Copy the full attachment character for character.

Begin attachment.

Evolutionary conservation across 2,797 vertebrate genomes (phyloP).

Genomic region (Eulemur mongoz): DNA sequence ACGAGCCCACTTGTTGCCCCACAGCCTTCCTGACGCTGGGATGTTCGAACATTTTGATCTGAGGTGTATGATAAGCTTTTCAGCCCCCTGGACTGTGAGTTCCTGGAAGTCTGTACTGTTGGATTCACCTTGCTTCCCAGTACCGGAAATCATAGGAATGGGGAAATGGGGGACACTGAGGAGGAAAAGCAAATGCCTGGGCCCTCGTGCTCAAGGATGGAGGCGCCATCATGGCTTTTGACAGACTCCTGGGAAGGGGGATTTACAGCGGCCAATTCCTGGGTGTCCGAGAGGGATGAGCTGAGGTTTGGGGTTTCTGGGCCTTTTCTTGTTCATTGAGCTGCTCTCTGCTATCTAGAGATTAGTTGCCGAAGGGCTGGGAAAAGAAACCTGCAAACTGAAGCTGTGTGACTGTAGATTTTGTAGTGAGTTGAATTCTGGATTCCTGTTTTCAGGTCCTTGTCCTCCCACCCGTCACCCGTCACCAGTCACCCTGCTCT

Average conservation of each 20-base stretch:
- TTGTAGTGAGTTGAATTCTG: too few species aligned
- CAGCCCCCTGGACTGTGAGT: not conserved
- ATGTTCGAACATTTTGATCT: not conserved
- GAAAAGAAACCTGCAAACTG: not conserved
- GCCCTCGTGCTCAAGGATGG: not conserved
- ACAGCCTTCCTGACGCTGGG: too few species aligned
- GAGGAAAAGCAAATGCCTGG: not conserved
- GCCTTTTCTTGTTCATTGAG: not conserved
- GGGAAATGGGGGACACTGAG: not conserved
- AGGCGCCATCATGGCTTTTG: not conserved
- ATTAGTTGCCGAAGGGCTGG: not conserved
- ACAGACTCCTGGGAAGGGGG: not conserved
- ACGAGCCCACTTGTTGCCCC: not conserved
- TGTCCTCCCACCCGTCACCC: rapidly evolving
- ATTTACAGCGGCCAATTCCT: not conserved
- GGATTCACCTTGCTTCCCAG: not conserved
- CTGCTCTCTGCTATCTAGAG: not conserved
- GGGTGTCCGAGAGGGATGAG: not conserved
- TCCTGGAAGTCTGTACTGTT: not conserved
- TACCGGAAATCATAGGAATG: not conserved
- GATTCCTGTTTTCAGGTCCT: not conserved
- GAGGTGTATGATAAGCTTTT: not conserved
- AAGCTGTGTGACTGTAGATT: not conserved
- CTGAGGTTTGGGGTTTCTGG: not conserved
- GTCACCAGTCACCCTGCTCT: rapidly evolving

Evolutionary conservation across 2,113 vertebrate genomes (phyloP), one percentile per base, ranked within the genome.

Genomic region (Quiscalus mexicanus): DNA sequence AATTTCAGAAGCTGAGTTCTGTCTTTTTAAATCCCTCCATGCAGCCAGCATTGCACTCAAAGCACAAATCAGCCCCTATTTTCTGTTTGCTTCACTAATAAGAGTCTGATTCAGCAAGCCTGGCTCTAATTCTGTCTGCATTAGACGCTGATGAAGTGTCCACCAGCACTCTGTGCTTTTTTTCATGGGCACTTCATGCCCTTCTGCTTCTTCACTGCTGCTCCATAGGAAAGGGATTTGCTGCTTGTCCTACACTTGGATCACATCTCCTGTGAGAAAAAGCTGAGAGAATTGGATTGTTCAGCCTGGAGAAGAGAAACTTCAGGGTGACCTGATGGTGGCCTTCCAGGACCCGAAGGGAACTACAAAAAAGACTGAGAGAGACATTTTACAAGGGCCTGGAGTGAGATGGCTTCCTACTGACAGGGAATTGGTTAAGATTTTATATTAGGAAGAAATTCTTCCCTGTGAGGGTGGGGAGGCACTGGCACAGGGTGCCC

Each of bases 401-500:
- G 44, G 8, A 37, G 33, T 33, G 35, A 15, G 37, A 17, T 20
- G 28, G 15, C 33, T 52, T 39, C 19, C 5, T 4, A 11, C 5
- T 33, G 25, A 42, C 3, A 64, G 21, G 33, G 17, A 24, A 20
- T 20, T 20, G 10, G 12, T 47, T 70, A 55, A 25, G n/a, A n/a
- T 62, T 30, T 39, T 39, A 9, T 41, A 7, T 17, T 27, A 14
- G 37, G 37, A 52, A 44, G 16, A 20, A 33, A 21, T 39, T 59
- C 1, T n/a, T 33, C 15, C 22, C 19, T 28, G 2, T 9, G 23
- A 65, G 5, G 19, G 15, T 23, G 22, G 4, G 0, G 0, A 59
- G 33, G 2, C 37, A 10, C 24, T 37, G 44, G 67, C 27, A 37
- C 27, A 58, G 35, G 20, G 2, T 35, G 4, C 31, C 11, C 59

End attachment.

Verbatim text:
Evolutionary conservation across 2,797 vertebrate genomes (phyloP).

Genomic region (Eulemur mongoz): DNA sequence ACGAGCCCACTTGTTGCCCCACAGCCTTCCTGACGCTGGGATGTTCGAACATTTTGATCTGAGGTGTATGATAAGCTTTTCAGCCCCCTGGACTGTGAGTTCCTGGAAGTCTGTACTGTTGGATTCACCTTGCTTCCCAGTACCGGAAATCATAGGAATGGGGAAATGGGGGACACTGAGGAGGAAAAGCAAATGCCTGGGCCCTCGTGCTCAAGGATGGAGGCGCCATCATGGCTTTTGACAGACTCCTGGGAAGGGGGATTTACAGCGGCCAATTCCTGGGTGTCCGAGAGGGATGAGCTGAGGTTTGGGGTTTCTGGGCCTTTTCTTGTTCATTGAGCTGCTCTCTGCTATCTAGAGATTAGTTGCCGAAGGGCTGGGAAAAGAAACCTGCAAACTGAAGCTGTGTGACTGTAGATTTTGTAGTGAGTTGAATTCTGGATTCCTGTTTTCAGGTCCTTGTCCTCCCACCCGTCACCCGTCACCAGTCACCCTGCTCT

Average conservation of each 20-base stretch:
- TTGTAGTGAGTTGAATTCTG: too few species aligned
- CAGCCCCCTGGACTGTGAGT: not conserved
- ATGTTCGAACATTTTGATCT: not conserved
- GAAAAGAAACCTGCAAACTG: not conserved
- GCCCTCGTGCTCAAGGATGG: not conserved
- ACAGCCTTCCTGACGCTGGG: too few species aligned
- GAGGAAAAGCAAATGCCTGG: not conserved
- GCCTTTTCTTGTTCATTGAG: not conserved
- GGGAAATGGGGGACACTGAG: not conserved
- AGGCGCCATCATGGCTTTTG: not conserved
- ATTAGTTGCCGAAGGGCTGG: not conserved
- ACAGACTCCTGGGAAGGGGG: not conserved
- ACGAGCCCACTTGTTGCCCC: not conserved
- TGTCCTCCCACCCGTCACCC: rapidly evolving
- ATTTACAGCGGCCAATTCCT: not conserved
- GGATTCACCTTGCTTCCCAG: not conserved
- CTGCTCTCTGCTATCTAGAG: not conserved
- GGGTGTCCGAGAGGGATGAG: not conserved
- TCCTGGAAGTCTGTACTGTT: not conserved
- TACCGGAAATCATAGGAATG: not conserved
- GATTCCTGTTTTCAGGTCCT: not conserved
- GAGGTGTATGATAAGCTTTT: not conserved
- AAGCTGTGTGACTGTAGATT: not conserved
- CTGAGGTTTGGGGTTTCTGG: not conserved
- GTCACCAGTCACCCTGCTCT: rapidly evolving

Evolutionary conservation across 2,113 vertebrate genomes (phyloP), one percentile per base, ranked within the genome.

Genomic region (Quiscalus mexicanus): DNA sequence AATTTCAGAAGCTGAGTTCTGTCTTTTTAAATCCCTCCATGCAGCCAGCATTGCACTCAAAGCACAAATCAGCCCCTATTTTCTGTTTGCTTCACTAATAAGAGTCTGATTCAGCAAGCCTGGCTCTAATTCTGTCTGCATTAGACGCTGATGAAGTGTCCACCAGCACTCTGTGCTTTTTTTCATGGGCACTTCATGCCCTTCTGCTTCTTCACTGCTGCTCCATAGGAAAGGGATTTGCTGCTTGTCCTACACTTGGATCACATCTCCTGTGAGAAAAAGCTGAGAGAATTGGATTGTTCAGCCTGGAGAAGAGAAACTTCAGGGTGACCTGATGGTGGCCTTCCAGGACCCGAAGGGAACTACAAAAAAGACTGAGAGAGACATTTTACAAGGGCCTGGAGTGAGATGGCTTCCTACTGACAGGGAATTGGTTAAGATTTTATATTAGGAAGAAATTCTTCCCTGTGAGGGTGGGGAGGCACTGGCACAGGGTGCCC

Each of bases 401-500:
- G 44, G 8, A 37, G 33, T 33, G 35, A 15, G 37, A 17, T 20
- G 28, G 15, C 33, T 52, T 39, C 19, C 5, T 4, A 11, C 5
- T 33, G 25, A 42, C 3, A 64, G 21, G 33, G 17, A 24, A 20
- T 20, T 20, G 10, G 12, T 47, T 70, A 55, A 25, G n/a, A n/a
- T 62, T 30, T 39, T 39, A 9, T 41, A 7, T 17, T 27, A 14
- G 37, G 37, A 52, A 44, G 16, A 20, A 33, A 21, T 39, T 59
- C 1, T n/a, T 33, C 15, C 22, C 19, T 28, G 2, T 9, G 23
- A 65, G 5, G 19, G 15, T 23, G 22, G 4, G 0, G 0, A 59
- G 33, G 2, C 37, A 10, C 24, T 37, G 44, G 67, C 27, A 37
- C 27, A 58, G 35, G 20, G 2, T 35, G 4, C 31, C 11, C 59